RNA editing, which creates multiple forms of a protein, is common among proteins involved in neuronal signaling, and may be abnormal in people with autism, according to a study published 7 August in Molecular Psychiatry.
Genes and the environment each influence the role of the other in determining the risk of developing autism. Genetics can determine how susceptible one is to the environment, and environmental factors can influence gene expression and introduce mutations, says immunologist Janine LaSalle.
The assumption in some published overviews of autism tends to be that all of the problems relevant to the disorder can be found at synapses, the junctions between neurons. But it’s difficult not to notice the striking number of chromatin-associated genes that have emerged as candidate risk factors over the past few months.
The absence of a chemical alteration called methylation on some stretches of DNA makes them especially prone to mutations, according to a paper published in PLoS Genetics in May.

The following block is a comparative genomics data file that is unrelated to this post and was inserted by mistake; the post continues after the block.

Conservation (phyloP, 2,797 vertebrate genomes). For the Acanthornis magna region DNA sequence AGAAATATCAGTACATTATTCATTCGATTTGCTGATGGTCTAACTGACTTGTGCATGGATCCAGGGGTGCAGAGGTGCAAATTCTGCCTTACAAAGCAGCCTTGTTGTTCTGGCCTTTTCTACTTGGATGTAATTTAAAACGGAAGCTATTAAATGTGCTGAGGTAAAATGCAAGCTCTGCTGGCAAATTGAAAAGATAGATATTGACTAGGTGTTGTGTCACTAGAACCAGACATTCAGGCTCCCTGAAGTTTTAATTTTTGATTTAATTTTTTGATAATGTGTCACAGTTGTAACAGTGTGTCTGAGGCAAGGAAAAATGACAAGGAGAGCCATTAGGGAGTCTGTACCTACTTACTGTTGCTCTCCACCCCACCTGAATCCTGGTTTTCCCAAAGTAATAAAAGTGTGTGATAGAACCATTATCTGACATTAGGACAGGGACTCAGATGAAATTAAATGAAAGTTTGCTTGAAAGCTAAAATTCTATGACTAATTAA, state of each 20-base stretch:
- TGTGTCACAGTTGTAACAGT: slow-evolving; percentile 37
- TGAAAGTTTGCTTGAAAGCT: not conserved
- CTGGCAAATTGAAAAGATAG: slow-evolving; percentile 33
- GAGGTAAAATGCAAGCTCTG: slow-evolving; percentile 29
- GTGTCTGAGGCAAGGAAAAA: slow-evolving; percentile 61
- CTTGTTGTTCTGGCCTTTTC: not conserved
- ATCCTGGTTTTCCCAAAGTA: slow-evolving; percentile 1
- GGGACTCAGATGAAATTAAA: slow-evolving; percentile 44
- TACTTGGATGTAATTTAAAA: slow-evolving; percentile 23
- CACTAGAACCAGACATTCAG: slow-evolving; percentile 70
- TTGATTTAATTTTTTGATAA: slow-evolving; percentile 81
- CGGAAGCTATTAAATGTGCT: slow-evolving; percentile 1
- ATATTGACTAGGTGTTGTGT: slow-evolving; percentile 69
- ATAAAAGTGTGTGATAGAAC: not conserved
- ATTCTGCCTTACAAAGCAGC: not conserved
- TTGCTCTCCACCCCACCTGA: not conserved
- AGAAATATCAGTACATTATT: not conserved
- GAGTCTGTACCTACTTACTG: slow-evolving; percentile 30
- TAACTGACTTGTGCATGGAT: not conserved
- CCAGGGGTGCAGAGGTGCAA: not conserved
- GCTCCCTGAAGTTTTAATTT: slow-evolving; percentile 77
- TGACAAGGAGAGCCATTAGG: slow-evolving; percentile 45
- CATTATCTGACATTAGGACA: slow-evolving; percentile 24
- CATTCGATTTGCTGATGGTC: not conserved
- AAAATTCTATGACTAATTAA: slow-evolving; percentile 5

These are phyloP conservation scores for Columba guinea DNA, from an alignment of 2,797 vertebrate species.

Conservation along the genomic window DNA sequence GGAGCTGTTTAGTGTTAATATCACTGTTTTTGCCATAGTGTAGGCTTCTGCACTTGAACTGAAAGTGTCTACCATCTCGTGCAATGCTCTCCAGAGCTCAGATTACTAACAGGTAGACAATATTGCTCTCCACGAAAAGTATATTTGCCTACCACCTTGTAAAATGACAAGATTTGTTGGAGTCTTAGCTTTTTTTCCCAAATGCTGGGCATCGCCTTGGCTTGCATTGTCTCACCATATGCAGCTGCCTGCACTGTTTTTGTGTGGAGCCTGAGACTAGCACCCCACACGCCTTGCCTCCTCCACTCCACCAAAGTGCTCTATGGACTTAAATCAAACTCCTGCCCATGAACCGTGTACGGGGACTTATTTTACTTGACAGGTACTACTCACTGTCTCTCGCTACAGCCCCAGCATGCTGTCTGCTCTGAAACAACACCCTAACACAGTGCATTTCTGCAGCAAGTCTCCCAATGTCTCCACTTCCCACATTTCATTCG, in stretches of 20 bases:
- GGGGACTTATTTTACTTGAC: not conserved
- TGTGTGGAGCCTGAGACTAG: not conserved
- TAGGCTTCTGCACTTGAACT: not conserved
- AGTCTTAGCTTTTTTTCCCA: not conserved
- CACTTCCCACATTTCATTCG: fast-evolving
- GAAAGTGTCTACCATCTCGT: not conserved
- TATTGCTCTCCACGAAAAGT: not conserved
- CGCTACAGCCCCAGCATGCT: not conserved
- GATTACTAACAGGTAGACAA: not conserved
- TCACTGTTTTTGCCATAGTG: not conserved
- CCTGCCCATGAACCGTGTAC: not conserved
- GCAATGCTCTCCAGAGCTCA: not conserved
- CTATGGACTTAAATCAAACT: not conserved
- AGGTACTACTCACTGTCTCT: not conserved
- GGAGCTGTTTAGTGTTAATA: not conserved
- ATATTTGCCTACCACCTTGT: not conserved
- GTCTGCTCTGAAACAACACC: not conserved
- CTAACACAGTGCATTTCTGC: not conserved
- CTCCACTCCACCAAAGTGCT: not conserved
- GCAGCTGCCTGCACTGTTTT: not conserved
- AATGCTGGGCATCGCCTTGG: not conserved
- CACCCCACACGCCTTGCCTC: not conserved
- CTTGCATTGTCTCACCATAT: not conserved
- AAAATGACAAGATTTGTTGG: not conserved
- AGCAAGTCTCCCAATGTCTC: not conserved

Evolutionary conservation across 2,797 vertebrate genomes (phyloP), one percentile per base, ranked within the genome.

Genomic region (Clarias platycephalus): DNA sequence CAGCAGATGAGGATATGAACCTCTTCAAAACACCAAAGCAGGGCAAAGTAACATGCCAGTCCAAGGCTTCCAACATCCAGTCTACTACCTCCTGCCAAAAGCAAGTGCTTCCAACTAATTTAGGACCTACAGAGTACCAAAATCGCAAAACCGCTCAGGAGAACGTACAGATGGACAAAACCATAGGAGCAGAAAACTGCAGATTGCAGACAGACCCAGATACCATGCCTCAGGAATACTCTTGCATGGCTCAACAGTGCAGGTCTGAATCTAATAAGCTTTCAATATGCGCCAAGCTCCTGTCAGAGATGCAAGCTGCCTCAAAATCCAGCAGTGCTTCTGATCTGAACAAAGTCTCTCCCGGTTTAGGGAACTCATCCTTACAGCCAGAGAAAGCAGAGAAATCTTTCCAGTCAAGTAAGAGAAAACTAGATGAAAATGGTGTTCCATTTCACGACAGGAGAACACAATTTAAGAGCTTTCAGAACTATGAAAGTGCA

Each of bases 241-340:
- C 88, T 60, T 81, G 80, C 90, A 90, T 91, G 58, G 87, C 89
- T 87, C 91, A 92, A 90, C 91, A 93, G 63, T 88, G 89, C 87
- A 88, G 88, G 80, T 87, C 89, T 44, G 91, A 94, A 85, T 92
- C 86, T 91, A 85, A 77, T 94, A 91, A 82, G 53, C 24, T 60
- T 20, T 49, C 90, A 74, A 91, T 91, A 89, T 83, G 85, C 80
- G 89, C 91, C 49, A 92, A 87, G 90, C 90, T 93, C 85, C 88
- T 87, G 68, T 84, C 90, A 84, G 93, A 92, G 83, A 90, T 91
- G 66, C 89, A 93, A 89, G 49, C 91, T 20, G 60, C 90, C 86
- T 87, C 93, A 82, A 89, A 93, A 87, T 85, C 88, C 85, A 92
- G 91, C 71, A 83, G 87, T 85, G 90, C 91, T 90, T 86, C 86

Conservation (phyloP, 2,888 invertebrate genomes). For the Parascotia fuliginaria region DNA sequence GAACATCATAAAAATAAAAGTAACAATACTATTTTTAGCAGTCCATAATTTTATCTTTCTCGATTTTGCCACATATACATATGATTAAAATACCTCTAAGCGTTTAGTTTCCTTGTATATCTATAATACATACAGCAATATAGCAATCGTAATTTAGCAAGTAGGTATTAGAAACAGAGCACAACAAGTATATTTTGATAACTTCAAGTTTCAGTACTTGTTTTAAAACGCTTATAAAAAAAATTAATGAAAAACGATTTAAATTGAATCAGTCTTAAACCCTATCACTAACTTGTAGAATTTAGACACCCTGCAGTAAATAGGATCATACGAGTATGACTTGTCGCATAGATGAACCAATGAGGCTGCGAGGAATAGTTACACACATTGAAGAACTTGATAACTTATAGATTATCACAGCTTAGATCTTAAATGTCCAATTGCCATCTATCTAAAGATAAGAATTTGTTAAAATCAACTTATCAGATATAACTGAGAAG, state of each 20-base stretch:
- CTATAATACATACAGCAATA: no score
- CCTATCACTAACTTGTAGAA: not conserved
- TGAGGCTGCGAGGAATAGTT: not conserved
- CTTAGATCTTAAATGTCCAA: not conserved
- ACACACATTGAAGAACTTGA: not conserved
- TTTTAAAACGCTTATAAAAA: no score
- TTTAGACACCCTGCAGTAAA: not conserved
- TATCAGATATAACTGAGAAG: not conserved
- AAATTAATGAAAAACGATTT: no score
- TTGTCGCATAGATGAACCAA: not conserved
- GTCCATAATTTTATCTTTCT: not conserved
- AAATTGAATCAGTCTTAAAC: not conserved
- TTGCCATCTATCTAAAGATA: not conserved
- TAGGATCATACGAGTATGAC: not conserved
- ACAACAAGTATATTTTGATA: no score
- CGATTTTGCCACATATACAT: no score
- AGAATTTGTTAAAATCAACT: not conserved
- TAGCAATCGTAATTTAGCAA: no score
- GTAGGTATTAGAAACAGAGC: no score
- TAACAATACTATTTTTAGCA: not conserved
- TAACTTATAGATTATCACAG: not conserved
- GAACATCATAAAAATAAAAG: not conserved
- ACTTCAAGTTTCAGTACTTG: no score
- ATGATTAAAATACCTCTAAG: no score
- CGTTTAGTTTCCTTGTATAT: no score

By studying pregnant women who already have a child with autism, researchers hope to understand how epigenetic changes — those that affect gene expression but don’t directly alter DNA — during pregnancy influences risk of the disorder.
A commonly used flame retardant may lead to deficits in sociability, learning and memory in healthy female mice and those that model Rett syndrome, according to a study published 15 February in Human Molecular Genetics. The effects are different in Rett syndrome models compared with healthy mice, suggesting gene-environment interactions.
Researchers have charted patterns of DNA methylation — a chemical alteration to DNA that modifies gene expression — in the planning center of the brain from before birth to old age. The results were published 10 February in The American Journal of Human Genetics.
A new study reveals the three-dimensional structure of fruit fly chromosomes, which groups together active and inactive genes. The results were published 3 February in Cell.